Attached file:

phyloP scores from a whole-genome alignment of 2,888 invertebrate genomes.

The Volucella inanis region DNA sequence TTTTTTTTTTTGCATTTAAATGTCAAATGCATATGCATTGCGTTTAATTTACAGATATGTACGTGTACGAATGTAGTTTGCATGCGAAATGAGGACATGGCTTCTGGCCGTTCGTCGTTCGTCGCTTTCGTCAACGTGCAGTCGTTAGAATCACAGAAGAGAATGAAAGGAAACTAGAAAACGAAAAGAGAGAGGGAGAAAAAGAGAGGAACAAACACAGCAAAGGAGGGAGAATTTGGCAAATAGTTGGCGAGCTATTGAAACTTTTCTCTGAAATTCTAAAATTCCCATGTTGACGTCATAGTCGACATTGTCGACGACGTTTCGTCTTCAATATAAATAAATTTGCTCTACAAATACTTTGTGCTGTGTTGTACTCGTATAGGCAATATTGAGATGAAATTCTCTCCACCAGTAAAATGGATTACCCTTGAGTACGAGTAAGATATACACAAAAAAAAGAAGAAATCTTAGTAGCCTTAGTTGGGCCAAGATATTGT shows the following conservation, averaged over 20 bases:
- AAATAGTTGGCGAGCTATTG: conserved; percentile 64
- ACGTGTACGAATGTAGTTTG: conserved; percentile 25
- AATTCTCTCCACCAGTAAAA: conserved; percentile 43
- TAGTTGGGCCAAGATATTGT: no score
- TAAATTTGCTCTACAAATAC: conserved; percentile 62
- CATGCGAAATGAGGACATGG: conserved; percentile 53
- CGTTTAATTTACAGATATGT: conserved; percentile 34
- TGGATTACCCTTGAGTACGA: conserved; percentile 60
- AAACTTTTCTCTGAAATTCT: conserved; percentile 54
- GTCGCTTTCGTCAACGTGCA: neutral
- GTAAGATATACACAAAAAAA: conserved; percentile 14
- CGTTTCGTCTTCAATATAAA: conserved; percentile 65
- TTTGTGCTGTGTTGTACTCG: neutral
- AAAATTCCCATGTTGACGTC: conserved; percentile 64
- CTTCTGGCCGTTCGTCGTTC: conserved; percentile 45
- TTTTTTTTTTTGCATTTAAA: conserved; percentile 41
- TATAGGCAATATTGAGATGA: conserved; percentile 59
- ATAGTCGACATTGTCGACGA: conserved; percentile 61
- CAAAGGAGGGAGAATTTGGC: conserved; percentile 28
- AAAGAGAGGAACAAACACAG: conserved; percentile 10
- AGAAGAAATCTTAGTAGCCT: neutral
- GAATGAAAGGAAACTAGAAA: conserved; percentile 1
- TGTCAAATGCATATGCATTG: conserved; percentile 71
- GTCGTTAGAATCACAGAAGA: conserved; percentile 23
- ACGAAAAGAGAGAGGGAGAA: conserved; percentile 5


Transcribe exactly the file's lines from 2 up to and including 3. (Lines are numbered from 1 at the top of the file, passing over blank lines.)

The Volucella inanis region DNA sequence TTTTTTTTTTTGCATTTAAATGTCAAATGCATATGCATTGCGTTTAATTTACAGATATGTACGTGTACGAATGTAGTTTGCATGCGAAATGAGGACATGGCTTCTGGCCGTTCGTCGTTCGTCGCTTTCGTCAACGTGCAGTCGTTAGAATCACAGAAGAGAATGAAAGGAAACTAGAAAACGAAAAGAGAGAGGGAGAAAAAGAGAGGAACAAACACAGCAAAGGAGGGAGAATTTGGCAAATAGTTGGCGAGCTATTGAAACTTTTCTCTGAAATTCTAAAATTCCCATGTTGACGTCATAGTCGACATTGTCGACGACGTTTCGTCTTCAATATAAATAAATTTGCTCTACAAATACTTTGTGCTGTGTTGTACTCGTATAGGCAATATTGAGATGAAATTCTCTCCACCAGTAAAATGGATTACCCTTGAGTACGAGTAAGATATACACAAAAAAAAGAAGAAATCTTAGTAGCCTTAGTTGGGCCAAGATATTGT shows the following conservation, averaged over 20 bases:
- AAATAGTTGGCGAGCTATTG: conserved; percentile 64